"He backed out of the Kyoto Protocol, making America look like the backwards hick of the world. He attacked nearly every environmental law that exists. He removed emails from the White House system, breaking the law under the White House Records Act. He’s committed war crimes. He allowed massive neglect of our veterans in hospitals. He failed in Afghanistan, the actual place where the terrorists trained. He mishandled North Korea, which lead to the country creating nukes. He created a massive mercenary army and privatized military support services, leading to price gouging, tainted food and water, slavery, corruption and murder. He allowed the energy companies to write U.S. energy policy and Enron was the result. He created the failure known as the Homeland Security Department. He gave tax cuts to the richest Americans during wartime and created massive deficits. He filled judicial appointments with corporate loving judges. He turned Medicare into a time bomb. He failed miserably on healthcare. He destroyed America’s image around the world. His policies led to Hamas taking over the Gaza Strip. He took no action to bring peace to the Israel-Palestine conflict. He refused to fund stem cell research. He encouraged the FDA to allow businesses to self-police. He filled consumer oversight positions with businessmen. He restricted the effectiveness of the EPA. He created a demoralizing and partisan atmosphere at the CIA under Peter Goss. He signed thousands of signing statements to bills. He devastated the National Guard. He overextended and broke the Army. He pushed for and signed the Grassley bankruptcy bill. He allowed Mexican trucks to enter the US without regard for safety or environmental standards. He gave us The Patriot Act. He waged a war on science. He paid for American journalists to write propaganda. He destroyed the labor department. He ignored a report on Bin Laden in August 2001. He declared ground zero non-toxic when it was not. He took health care money meant for ground zero workers back. His mining friendly policies led to the Sago mining disaster. He nominated Harriet Miers for the Supreme Court in just one of many acts of cronyism. He allowed heath care providers to turn away patients based on religious beliefs. He weakened pollution controls and opened forests to logging. He antagonized Russia by making a ballistic missile agreement with Poland. He deregulated the markets and pushed for a “home ownership” society leading to the housing crash. He allowed Enron to gut California. He violated the Hatch Act by using the GSA to promote Republican candidates. He brought Karl Rove into power. He obliterated the Civil Rights Division at the White House and oppressed minority voting. He created the disaster known as No Child Left Behind. He sent Paul Wolfowitz to run the World Bank with predictable and terrible results. He attempted to politicize Public Broadcasting. He used America’s terrorist warning system for political advantage, gave Medals Of Freedom to men who oversaw the epic failure known as the Iraq War. He allowed aggressive proselytizing by Christian evangelical faculty and cadets at the US Air Force Academy, had White House officials re-write scientific reports. He created a totally ineffective and expensive non-continuous fence along the US-Mexican border. He “bungled” oil leases, which will cost American taxpayers up to 9.8 billion dollars. He punished military attorney’s who successfully defended detainees. He created a secret court. He halted the phase out of the environmentally devastating gasoline additive MTBE. He kept failure Donald Rumsfeld in office way past his ripe date. Created enormous tax breaks for idiots to buy Hummers. He failed to properly provide soldiers with armor. He vetoed SCHIP. He put Katrina victims in toxic trailers. He made sure there were no audits of Iraq private contracts. He gutted the Consumer Products Safety Commission. He gave a grant of $43 million on May 17, 2001 to the Taliban government for its efforts to eradicate opium production. He stopped the release summaries of National Intelligence Estimates (NIEs) to the public. He created “Free Speech Zones” for protestors. He destroyed tapes of torture. He oversaw a massive decline in employment. He sent to dollar plummeting to new lows. Sent John Bolton, who hated the UN, to the UN as ambassador. He buried negative reports on Iraq reconstruction, pollution in the Great Lakes and privatizing US intelligence. He turned the SEC from a watchdog organization of Wall Street to a co-criminal. Due to a lack of oversight, Bush lost $10.7 billion in Iraq. His de-regulation of the foreign crude oil markets allowed speculators to drive up oil prices to new heights. His total lack of oversight on the bank bailout did nothing to solve the crisis."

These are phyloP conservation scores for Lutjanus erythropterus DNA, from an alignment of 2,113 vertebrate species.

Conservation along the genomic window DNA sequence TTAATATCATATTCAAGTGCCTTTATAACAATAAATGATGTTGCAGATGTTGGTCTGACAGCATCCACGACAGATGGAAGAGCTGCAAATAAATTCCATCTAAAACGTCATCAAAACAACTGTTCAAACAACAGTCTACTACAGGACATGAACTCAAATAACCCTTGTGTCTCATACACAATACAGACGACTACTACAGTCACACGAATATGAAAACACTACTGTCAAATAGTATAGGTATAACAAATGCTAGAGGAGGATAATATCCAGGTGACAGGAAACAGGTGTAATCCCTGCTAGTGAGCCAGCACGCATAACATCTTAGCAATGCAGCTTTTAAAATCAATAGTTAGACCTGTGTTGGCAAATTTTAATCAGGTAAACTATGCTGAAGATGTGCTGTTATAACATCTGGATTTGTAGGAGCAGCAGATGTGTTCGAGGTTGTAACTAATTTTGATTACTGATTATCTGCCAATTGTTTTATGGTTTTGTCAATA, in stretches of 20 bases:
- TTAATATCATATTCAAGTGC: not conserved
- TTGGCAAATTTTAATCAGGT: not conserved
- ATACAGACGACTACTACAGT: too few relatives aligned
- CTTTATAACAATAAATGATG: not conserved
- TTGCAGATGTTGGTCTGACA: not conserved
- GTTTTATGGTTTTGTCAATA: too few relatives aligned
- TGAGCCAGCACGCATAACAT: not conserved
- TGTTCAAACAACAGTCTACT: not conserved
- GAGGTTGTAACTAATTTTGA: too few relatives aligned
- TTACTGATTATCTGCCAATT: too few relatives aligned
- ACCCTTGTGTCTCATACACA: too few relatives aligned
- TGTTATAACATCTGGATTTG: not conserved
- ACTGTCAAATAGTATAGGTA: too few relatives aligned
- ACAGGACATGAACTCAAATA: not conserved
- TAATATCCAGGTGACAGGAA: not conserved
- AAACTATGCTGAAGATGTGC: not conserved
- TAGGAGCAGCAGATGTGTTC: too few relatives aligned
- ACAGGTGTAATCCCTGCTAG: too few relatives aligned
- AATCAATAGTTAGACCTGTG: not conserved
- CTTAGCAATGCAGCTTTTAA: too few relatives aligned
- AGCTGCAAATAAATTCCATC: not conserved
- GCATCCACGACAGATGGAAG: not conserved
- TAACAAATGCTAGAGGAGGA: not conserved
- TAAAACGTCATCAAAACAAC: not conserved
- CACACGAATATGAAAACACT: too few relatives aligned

It's not a very long list.